Even as the Pakistani Army continues its offensive against the Taliban, a top Pakistani daily has reported on its web site that Indian, American, Israeli and French satellites have been secretly monitoring the region, taking images of suspected nuclear sites of Pakistan (particularly the Khushab reactor site) and exchanging collected intelligence with each other.
The Pakistan Observer reported Tuesday that officials in Islamabad are upset over this high level of international scrutiny, and allege that India and Israel have expanding nuclear and thermo-nuclear projects that are being allowed to grow unchecked.
The report states that a recently launched Indian satellite -- Cartosat 2-A -- has been sending telemetry data of the region to the Indian Space Research Organisation's Satish Dhawan Space Centre in Sriharikota, Andhra Pradesh. It adds that another Indian satellite -- IMS-1, which is equipped with a multi-spectral camera -- is in the region and able to send down high quality imagery to ISRC.
Another Indian angle to the story is that the Israeli satellite TecSAR, which was specially designed as a reconnaissance satellite, and which was launched by India in January 2008, has reportedly been taking pictures of Pakistani and Iranian nuclear sites and sharing them. In addition to the India-launched TecSAR, Israel has another satellite monitoring the area.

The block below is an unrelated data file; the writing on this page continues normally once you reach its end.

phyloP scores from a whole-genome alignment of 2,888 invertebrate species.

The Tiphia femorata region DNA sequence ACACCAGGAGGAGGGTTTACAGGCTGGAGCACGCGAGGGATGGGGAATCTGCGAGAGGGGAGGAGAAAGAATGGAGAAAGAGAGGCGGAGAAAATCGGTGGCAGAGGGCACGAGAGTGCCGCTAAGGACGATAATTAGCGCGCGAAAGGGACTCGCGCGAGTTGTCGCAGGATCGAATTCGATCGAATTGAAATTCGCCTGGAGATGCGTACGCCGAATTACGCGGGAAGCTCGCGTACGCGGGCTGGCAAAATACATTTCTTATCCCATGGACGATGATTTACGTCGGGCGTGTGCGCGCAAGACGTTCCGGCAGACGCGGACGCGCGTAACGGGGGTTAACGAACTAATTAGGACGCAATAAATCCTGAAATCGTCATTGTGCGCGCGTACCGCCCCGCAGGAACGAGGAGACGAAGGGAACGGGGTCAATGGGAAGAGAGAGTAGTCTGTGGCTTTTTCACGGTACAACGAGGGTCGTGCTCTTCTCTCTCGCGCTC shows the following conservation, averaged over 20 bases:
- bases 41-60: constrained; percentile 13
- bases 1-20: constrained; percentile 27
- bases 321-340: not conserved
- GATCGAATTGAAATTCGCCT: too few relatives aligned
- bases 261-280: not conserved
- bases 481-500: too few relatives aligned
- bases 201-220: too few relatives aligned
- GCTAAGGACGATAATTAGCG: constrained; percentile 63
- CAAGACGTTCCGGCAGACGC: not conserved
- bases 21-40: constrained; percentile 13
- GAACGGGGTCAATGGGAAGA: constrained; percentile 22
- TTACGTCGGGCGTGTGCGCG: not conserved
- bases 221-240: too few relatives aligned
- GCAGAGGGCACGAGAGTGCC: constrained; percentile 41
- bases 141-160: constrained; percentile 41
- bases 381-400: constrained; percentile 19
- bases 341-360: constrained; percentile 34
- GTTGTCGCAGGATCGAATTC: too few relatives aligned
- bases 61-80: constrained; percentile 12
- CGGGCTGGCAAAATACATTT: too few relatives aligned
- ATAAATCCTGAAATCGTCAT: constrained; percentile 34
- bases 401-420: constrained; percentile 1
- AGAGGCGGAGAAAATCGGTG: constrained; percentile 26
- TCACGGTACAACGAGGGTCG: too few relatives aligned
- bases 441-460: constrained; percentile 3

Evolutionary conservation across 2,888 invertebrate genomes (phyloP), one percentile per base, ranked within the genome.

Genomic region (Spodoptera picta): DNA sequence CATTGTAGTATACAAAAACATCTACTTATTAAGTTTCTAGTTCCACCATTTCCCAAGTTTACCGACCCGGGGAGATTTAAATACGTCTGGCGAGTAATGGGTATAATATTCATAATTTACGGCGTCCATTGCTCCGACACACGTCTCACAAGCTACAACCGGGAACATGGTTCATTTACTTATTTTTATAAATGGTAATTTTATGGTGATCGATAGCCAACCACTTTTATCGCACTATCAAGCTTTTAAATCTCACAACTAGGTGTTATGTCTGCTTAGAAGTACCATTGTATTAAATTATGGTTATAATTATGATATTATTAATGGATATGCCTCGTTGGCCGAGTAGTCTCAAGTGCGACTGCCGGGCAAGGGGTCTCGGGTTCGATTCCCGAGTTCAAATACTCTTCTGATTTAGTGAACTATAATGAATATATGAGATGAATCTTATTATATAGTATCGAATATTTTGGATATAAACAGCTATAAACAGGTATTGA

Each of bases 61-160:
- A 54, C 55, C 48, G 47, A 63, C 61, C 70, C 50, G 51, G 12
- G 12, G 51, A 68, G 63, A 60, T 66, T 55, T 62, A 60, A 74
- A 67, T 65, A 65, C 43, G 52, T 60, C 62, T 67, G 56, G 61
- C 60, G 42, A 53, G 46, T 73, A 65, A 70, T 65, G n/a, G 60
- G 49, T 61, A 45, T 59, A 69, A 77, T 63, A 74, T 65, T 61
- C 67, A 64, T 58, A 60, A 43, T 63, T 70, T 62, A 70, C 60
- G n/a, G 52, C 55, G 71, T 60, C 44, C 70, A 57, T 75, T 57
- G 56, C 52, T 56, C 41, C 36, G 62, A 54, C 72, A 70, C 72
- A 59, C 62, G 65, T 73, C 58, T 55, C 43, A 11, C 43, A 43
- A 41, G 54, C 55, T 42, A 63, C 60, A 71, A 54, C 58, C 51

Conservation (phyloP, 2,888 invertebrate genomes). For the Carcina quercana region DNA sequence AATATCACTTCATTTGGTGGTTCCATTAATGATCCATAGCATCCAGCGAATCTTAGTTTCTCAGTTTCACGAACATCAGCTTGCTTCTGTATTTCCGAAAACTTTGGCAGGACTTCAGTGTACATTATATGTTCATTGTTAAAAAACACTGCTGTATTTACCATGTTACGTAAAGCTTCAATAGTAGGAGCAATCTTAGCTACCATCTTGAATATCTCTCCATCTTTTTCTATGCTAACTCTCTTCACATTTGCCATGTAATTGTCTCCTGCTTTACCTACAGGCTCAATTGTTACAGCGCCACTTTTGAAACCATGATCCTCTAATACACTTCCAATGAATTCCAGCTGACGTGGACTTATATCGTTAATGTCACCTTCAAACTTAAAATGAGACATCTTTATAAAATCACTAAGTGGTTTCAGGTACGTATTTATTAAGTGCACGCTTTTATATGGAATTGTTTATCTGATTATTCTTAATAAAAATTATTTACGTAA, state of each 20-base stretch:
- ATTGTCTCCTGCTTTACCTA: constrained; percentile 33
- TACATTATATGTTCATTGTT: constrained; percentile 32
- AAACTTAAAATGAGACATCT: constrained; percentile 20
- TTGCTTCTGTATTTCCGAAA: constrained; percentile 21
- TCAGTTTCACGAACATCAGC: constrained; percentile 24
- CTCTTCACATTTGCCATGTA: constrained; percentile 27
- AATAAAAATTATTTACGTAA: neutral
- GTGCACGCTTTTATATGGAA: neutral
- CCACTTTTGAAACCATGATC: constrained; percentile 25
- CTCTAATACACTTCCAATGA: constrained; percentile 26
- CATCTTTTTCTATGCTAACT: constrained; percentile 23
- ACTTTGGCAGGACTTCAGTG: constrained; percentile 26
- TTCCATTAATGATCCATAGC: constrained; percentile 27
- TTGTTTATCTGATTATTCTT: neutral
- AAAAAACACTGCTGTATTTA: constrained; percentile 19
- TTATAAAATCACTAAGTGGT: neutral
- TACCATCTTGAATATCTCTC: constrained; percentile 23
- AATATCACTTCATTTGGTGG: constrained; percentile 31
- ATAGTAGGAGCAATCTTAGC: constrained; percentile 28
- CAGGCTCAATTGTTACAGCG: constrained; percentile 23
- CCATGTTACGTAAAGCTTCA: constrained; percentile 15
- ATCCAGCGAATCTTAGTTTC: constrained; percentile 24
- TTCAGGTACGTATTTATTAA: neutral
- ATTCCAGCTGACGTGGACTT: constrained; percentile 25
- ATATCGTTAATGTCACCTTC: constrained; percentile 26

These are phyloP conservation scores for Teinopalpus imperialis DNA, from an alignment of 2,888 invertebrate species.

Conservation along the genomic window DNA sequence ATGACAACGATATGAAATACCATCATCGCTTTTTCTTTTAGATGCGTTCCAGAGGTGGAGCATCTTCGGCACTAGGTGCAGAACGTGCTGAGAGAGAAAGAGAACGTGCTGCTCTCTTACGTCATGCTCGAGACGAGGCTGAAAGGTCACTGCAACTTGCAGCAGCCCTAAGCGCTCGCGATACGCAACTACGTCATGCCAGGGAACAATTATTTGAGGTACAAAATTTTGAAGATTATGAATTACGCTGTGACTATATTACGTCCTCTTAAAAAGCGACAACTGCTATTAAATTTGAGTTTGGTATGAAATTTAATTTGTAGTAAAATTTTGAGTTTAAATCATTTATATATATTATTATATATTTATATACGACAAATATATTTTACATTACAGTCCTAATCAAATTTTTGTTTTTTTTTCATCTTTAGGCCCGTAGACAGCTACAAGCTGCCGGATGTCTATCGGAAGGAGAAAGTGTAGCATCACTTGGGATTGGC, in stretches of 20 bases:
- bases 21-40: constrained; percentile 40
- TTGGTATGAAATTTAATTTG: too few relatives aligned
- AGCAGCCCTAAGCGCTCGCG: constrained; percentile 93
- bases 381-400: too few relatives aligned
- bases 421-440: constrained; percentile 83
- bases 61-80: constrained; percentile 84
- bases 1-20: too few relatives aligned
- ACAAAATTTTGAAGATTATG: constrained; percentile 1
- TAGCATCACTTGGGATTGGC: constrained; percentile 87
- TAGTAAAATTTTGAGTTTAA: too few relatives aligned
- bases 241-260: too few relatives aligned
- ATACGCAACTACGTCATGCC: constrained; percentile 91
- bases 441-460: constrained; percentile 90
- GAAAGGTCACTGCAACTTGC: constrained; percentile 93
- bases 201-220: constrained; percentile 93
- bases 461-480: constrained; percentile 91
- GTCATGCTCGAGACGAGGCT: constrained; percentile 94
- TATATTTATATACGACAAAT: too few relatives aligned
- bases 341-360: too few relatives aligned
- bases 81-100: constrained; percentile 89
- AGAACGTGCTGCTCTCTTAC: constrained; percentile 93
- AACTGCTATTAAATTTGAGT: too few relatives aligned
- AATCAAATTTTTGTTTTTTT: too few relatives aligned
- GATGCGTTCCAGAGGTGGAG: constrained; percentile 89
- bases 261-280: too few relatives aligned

According to The Pakistan Observer, the United States, Britain, France and Russia are together maintaining more than a dozen military satellites, all designed to monitor and capture images of suspected nuclear and military sites.
Finally, it's not only nation-sates getting involved. Companies with private satellites in orbit have made available for commercial sale images of sensitive buildings and areas, the Observer reports. Some of these private pictures are of premium quality -- and 'cost buyers up to $200 (Rs 9,500) per square kilometer of imagery, plus an extra $3,000 (Rs 1.43 lakh) for quick turnaround work'. Western news media agencies often pay as much as $500 per picture or image, the Observer reports.
Also being shared among the international military community are photos of sensitive areas and establishments, taken by European photo-reconnaissance planes, including France's Mirage IV-P and Britain's Canberra PR-9. Plus, Pakistani officials fear that Israeli unmanned aerial vehicles have been used to capture particularly remote and well-defended sites, the report states. It goes on to assert that a few years back, the Pakistani Air Force had shot down an Israeli UAV that was being operated by the Indian Air Force over Pakistani territory.
Much of this international scrutiny has come about following rumours that Pakistan's nuclear programme has been expanded in recent years. Though the Western media has featured many stories to this effect, including a detailed report recently shown by MSNBC, experts in Pakistan have denied the veracity of such reports.